Hi, my name is Suzanne I am a quilter. I began my quilting journey many years ago, very eager and extremely naive. I was introduced to it by a work colleague and thought to myself this can’t be too difficult so I went online found a design I liked and ordered it. Extremely unfamiliar with tools and terminology I struggled through. To this day I still look back on that quilt with very fond and special recollections. Today I attend a local Patchwork and Quilting shop in Victor Harbor SA called “PennyLane Patchwork” owned and operated by Penny Vanderwal.
The “Bee Mindful” quilt is designed by Michele Hill has been a delight to produce with its very colourful array of Australian Flora and Fauna, although somewhat exhausting. The quilt, with a portion of proceeds from the sale going to assist in the aid of raising funds for the World Wildlife’s - “Australian Wildlife” and “Nature Recovery Fund” benefiting all states of Australia that have been affected by the 2019/2020 bushfires.
I purchased the “Bee Mindful” quilt as a BOM – Block of the Month. This quilt was part of a 12 monthly program. It is like receiving a private quilt class/lesson in the mail each month with full directions and fabrics to sew just one block or one section of the quilt at a time at your own pace. Each month you receive a full instruction sheet, clearly describing the fabrics supplied and where they are to be used for that month. This method enables you to learn a variety of patchwork techniques and often gives you access to a community/group (possibly through a sit-n-sew class at a patchwork quilting shop or online groups) where you can share experiences, options and encouragement.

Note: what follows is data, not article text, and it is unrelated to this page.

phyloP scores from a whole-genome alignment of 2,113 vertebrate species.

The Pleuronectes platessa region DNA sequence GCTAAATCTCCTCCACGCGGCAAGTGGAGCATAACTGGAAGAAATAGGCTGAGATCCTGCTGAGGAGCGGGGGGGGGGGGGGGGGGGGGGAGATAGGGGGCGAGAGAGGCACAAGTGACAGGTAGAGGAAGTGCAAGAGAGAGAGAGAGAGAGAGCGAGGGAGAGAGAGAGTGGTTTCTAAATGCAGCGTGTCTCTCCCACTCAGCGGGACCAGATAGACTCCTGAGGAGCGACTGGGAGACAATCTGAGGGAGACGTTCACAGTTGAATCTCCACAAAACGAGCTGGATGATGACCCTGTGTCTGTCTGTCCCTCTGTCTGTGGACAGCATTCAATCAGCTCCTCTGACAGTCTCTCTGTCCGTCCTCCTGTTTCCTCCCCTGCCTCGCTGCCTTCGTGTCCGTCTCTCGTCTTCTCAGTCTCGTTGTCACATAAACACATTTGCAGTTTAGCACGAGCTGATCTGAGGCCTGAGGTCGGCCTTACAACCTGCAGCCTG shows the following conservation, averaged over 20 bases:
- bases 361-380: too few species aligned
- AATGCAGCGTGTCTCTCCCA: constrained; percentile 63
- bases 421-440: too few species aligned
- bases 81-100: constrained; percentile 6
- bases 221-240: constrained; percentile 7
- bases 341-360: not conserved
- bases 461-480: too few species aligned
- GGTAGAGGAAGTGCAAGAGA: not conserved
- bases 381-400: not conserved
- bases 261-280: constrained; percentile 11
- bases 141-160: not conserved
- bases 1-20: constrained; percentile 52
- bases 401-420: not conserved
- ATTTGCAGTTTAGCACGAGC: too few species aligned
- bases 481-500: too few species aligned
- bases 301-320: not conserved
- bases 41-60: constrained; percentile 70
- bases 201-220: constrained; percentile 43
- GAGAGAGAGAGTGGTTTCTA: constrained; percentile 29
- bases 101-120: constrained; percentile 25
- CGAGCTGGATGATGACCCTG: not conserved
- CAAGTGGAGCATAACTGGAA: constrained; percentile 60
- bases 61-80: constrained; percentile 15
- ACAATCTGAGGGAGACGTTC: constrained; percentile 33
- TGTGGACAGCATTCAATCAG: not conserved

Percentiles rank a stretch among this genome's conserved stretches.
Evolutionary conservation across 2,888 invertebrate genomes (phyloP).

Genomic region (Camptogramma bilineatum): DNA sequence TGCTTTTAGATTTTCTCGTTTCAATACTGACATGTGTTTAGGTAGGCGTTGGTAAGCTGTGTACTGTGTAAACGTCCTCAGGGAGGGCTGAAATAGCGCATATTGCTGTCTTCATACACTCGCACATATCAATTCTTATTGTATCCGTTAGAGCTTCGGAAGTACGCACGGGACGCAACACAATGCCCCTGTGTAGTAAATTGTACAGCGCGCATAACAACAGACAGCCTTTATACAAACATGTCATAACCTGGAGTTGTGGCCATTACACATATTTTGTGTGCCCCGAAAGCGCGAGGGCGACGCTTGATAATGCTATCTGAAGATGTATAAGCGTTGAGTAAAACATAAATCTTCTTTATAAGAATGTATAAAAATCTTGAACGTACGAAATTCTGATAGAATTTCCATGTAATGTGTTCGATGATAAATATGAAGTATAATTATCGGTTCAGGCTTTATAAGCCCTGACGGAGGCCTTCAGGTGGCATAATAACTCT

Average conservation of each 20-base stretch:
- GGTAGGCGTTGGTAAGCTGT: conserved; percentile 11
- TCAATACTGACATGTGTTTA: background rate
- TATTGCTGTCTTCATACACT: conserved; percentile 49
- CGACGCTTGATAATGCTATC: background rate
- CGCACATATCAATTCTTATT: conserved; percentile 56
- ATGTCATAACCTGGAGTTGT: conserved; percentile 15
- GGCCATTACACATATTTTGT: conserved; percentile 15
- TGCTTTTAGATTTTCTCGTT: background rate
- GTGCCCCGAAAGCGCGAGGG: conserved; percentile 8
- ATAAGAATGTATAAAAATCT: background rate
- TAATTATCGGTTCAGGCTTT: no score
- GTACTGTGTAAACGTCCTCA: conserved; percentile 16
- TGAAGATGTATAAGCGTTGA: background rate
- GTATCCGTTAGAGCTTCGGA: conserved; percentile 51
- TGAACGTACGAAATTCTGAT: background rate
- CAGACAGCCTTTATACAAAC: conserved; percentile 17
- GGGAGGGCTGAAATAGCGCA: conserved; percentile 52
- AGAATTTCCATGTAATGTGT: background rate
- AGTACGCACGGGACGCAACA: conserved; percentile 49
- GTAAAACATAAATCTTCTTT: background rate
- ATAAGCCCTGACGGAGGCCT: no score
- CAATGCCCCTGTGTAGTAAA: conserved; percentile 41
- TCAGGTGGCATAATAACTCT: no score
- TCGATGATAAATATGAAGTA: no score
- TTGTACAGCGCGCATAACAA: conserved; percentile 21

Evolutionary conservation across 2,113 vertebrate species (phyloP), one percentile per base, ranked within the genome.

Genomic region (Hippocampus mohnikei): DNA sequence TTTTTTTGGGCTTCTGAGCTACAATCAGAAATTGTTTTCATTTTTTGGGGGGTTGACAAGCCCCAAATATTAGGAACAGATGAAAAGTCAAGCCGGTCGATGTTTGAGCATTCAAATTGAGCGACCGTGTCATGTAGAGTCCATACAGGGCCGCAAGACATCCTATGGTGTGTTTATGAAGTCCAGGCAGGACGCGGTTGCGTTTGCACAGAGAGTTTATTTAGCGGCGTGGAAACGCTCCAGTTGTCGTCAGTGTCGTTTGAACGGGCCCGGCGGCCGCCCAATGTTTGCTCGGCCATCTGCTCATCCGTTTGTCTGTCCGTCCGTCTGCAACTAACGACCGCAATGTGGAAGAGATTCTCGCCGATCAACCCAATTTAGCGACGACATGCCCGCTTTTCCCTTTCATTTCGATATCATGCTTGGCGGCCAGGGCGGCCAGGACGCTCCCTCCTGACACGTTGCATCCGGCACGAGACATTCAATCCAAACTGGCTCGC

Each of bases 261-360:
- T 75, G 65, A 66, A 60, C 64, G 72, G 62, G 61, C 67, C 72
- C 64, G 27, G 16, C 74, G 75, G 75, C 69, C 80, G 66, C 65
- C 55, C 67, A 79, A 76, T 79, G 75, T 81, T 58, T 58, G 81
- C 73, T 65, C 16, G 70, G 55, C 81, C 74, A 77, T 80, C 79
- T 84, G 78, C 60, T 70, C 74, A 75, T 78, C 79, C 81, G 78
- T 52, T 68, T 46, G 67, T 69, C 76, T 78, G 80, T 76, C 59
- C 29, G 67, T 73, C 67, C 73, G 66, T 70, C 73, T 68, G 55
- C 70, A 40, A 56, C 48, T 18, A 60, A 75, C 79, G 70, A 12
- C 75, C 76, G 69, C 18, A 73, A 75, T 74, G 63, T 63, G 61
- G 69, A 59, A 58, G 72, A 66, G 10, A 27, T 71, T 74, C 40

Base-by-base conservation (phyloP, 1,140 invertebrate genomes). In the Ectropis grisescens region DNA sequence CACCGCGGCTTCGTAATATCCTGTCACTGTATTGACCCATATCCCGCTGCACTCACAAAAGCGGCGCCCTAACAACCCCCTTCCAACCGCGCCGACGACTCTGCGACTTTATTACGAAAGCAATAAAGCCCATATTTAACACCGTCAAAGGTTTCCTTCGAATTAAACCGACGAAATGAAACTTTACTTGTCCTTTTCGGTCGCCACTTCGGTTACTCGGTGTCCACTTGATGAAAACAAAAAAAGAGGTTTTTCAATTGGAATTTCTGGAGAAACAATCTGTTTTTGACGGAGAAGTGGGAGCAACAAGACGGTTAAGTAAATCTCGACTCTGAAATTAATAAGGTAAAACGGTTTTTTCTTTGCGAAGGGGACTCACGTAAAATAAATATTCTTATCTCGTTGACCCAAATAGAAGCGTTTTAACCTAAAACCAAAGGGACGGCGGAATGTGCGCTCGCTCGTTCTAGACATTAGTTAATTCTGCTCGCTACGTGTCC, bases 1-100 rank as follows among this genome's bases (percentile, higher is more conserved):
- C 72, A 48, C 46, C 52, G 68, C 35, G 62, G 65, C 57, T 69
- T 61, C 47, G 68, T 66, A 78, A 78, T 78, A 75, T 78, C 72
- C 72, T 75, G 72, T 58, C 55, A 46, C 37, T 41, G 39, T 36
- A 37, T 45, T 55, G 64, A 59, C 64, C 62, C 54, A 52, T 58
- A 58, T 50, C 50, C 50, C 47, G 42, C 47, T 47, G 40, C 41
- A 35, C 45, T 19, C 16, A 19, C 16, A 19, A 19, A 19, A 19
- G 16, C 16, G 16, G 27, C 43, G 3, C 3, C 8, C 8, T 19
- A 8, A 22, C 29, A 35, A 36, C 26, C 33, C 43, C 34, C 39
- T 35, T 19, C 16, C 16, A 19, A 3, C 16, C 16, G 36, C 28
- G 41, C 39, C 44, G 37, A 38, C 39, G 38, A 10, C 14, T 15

All the Flora and Fauna shapes are appliqued. You trace all applique shapes from the pattern sheet onto paper side of fusible webbing (a fibre that will melt when heated). Cut around each shape and apply to underside of appropriate fabric. Then cut out on drawn line. Peel off backing paper and apply to background material and iron press. This is known as Raw Edge Applique. You can applique by Machine or Hand; this is a personal preference. My preferred method is Hand Stitching which is by far a much longer approach, but to me is a much more relaxed and satisfying method. The most common stitch used is Blanket Stitch/Buttonhole Stitch. Work the buttonhole stitch from left to right, pulling the needle through the fabric and over the working thread; this action forms a row of vertical straight stitches joined together by a looped edge at the bottom.
The stitches are placed closely together so that no ground fabric shows between them. If they are widely spaced, the stitch is known as blanket stitch. Second stitch used is Stem stitch. This is an outline stitch more commonly it follows curves and intricate linear details. It is simply worked with a forwards and backwards motion along the line, the stitches should be worked evenly and be equal in size. The blocks are placed “On -Point” meaning they are assembled in diagonal rows with the block being on-point or taking on a diamond shape. Once the quilt centre blocks are joined on-point and side and top borders added, the quilt is sandwiched together with the top layer, wadding/batting and background fabric, I then pinned the 3 layers together and machine quilted.
In the centre of the applique designs I did, I cross-hatch around the diamond shapes, proceeded by stippling (free-motion straight stitching done in small, soft, curvy, puzzle-like shapes, where line of stitching does not intersect or touch). Just for a little extra adventure I attempted my hand at a little free-motion embroidery of some gumnuts and leaves in-between the diamond blocks and on the half diamond a couple of flowers joined by vine and leaves.
Quilting provides the opportunity to socialize with other quilters and to “show and tell” stories about our work. It’s challenging, exciting and most rewarding, a form of stress relief that boosts confidence and creative abilities. Sometimes it’s not perfect, but failure is not permanent, just the best way to learn and grow!
A very special thank you to Suzanne Benson for sharing her magnificent Bee Mindful quilt with us and for explaining the process involved in producing such a creative work.